Keeping Track of Domain Name Activity


There are two main methods that I use to track domain name activity and today I wanted to share the details of what I use, why you may want to keep track of some domain owners or services, and why you may see activity on one but not the other.

Note: The following techniques are not only for domain name investing. I make my living as a domain name consultant and help companies with domain related needs they have. One can utilize the tools I'm about to mention for many different reasons.

My main tools are from a paid service called . DomainTools has the largest database of “WHOIS history”, which are historical WHOIS records dating all the way to 2001. This database sets it apart from, but DIQ offers a similar product set.

The way I see WHOIS history, it’s a confirmation tool and difference detector from before to now. I use WHOIS history to compare current WHOIS records to past and then decide if a domain name may have sold. This method also highlights odd activity (theft) to WHOIS records and can also reveal patterns of owners. Patterns are ways to discover.

Tracking Methods

Registrant Monitoring

Due to privacy laws, the once almighty Registrant Monitoring was always king but no longer is. Registrant monitoring can and would monitor email addresses or business names to match exactly. If any new records would appear for a specific email address, registrant monitoring would display it in a report. It's a truly fascinating tool, considering the hundreds of millions of domain names that are registered and the many new ones that change ownership or are registered/deleted etc every day. To crunch all this data into a report still fascinates me but this is method #1 I still use today even though the majority of email address are not longer displayed in WHOIS records.

Why does registrant monitoring still work? Registrant Organization is still a field in publicly displayed WHOIS records and many companies and individuals still use it. Utilizing this data, registrant monitor works well if you select “exactly” contains and use it that way. Some WHOIS records still display email addresses if a registrant requests that they be shown with the registrar.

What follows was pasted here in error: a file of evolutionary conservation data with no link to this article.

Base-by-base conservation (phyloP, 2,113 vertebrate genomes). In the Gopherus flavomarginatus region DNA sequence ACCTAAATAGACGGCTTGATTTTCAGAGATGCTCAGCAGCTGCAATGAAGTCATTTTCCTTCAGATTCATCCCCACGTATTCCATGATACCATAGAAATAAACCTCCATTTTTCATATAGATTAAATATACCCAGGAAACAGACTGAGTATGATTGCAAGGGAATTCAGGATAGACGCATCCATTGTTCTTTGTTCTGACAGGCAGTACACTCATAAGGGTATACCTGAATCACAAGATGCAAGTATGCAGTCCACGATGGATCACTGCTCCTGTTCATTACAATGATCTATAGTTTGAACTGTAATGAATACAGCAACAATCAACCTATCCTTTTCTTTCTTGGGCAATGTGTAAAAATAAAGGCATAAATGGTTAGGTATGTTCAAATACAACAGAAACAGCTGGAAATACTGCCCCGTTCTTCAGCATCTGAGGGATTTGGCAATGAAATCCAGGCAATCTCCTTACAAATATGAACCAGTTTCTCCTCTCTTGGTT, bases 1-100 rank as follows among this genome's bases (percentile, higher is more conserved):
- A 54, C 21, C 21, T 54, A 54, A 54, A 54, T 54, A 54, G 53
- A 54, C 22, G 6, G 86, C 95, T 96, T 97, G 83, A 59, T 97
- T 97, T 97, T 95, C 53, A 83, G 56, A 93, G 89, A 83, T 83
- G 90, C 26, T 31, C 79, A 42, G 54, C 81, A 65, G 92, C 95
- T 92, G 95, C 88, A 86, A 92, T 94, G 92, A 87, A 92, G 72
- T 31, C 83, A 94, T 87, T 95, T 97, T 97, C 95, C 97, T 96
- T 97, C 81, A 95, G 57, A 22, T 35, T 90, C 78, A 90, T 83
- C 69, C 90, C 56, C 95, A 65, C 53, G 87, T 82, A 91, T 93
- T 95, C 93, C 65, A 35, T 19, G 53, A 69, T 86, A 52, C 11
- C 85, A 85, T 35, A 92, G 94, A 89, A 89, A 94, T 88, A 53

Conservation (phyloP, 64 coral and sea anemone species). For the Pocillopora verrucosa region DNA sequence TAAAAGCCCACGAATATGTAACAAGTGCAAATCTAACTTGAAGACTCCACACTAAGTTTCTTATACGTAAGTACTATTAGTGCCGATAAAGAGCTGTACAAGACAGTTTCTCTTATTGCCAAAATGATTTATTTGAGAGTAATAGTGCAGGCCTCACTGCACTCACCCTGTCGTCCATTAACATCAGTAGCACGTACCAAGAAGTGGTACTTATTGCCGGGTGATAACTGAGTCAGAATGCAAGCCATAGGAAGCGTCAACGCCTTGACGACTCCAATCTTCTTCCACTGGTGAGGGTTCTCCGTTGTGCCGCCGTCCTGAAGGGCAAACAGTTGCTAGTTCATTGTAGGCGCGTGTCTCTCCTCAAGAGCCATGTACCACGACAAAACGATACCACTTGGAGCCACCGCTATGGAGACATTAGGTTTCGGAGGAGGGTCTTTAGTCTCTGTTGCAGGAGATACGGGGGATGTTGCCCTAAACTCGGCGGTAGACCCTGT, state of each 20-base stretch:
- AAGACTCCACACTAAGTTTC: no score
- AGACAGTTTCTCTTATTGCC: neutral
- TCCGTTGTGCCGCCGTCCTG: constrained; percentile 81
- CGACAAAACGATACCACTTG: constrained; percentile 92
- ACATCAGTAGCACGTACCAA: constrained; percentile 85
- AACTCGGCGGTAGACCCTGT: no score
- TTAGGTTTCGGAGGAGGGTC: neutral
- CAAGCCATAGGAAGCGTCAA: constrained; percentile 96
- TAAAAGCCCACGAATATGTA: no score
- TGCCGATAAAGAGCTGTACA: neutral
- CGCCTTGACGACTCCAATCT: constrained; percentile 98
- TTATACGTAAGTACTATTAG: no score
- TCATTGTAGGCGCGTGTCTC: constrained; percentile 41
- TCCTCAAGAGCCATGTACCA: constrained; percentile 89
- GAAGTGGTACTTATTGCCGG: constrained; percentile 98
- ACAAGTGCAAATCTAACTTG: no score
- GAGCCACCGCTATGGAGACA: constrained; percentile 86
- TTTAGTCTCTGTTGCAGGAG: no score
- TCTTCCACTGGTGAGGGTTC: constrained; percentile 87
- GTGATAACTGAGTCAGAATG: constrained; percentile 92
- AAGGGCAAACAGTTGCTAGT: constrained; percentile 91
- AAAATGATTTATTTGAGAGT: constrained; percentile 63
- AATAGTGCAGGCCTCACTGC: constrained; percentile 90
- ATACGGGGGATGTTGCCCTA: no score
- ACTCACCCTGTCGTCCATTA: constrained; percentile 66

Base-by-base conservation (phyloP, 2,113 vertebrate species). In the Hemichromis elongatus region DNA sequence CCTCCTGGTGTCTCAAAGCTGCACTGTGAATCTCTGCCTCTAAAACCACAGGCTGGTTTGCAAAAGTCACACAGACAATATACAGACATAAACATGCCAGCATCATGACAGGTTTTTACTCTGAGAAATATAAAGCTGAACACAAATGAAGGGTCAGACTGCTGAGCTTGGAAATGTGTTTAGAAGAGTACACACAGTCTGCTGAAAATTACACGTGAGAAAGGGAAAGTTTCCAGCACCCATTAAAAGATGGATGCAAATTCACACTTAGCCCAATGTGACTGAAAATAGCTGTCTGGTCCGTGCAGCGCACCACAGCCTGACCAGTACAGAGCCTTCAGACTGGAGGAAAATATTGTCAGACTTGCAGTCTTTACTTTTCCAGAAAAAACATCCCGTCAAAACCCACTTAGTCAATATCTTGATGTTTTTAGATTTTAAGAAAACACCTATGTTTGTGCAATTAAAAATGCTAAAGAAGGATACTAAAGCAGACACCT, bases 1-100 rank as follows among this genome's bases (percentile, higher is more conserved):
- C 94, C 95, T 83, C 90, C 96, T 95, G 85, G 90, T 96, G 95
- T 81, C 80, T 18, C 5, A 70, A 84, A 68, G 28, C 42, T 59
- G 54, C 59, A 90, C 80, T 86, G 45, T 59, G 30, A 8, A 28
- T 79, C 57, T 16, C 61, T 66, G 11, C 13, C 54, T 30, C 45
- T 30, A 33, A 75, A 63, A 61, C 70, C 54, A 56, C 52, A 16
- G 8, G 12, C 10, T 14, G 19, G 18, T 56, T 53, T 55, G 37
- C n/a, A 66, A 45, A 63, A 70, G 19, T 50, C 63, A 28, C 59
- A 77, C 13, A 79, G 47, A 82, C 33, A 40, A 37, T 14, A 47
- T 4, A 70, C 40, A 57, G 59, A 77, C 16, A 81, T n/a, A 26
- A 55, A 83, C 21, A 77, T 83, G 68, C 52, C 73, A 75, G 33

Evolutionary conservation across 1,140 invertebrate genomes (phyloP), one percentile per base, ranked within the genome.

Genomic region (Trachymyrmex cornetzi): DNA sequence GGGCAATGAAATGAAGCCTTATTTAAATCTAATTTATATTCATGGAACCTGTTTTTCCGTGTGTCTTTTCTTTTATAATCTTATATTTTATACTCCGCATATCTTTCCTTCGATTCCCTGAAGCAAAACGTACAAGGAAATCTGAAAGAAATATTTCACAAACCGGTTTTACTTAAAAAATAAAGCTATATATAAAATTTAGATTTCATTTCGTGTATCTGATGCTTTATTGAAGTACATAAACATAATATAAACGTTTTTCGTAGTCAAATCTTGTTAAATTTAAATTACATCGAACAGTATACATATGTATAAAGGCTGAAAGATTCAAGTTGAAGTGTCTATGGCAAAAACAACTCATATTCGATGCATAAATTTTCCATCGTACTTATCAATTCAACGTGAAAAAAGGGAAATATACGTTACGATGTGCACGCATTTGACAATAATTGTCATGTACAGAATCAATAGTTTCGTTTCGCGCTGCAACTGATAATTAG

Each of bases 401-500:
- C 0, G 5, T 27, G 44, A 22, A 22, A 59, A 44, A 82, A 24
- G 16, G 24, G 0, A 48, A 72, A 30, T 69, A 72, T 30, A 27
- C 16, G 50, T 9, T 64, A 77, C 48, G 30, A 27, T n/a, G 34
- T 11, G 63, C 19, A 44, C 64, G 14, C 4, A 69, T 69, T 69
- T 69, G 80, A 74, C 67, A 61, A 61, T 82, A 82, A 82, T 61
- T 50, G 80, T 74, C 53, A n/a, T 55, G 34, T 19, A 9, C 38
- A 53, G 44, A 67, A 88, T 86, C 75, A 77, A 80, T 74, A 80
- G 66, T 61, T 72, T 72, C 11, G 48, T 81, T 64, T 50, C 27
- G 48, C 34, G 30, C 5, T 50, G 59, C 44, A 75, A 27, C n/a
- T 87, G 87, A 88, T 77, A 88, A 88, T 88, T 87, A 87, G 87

Name Server Monitoring

The underused, underdog in my tool kit. Name servers are not really a WHOIS record, they are a DNS record. In general, WHOIS “look ups” are harder to do and more limiting than DNS look ups, so if you can monitor DNS, you can ping data nearly as much as your heart desires!

DomainTools is now the only DNS monitoring tool (DomainIQ shut down, which was a similar tool) that I’m aware of that functions really well. The bad thing? DomainTools has stated they are no longer supporting, which is the DNS monitoring tool I use daily. This allows you to see up to 5,000 name server movements based on name server changes. The other bad? DomainTools requires a DomainTools membership to access DailyChanges.

Why is it so helpful? Education, tracking, trend detection and a helping hand now that WHOIS records are so empty of data.

Many sites, services and people do pattern established things every day. Using the same name servers is often one of those. I can see and track expired domain names for Network Solutions by seeing what domains NS switch to when they expire. as an example. I can see what moves in or out based on the nameservers. Doing this, I can compile my “expired domain” inventory list and not rely on another service.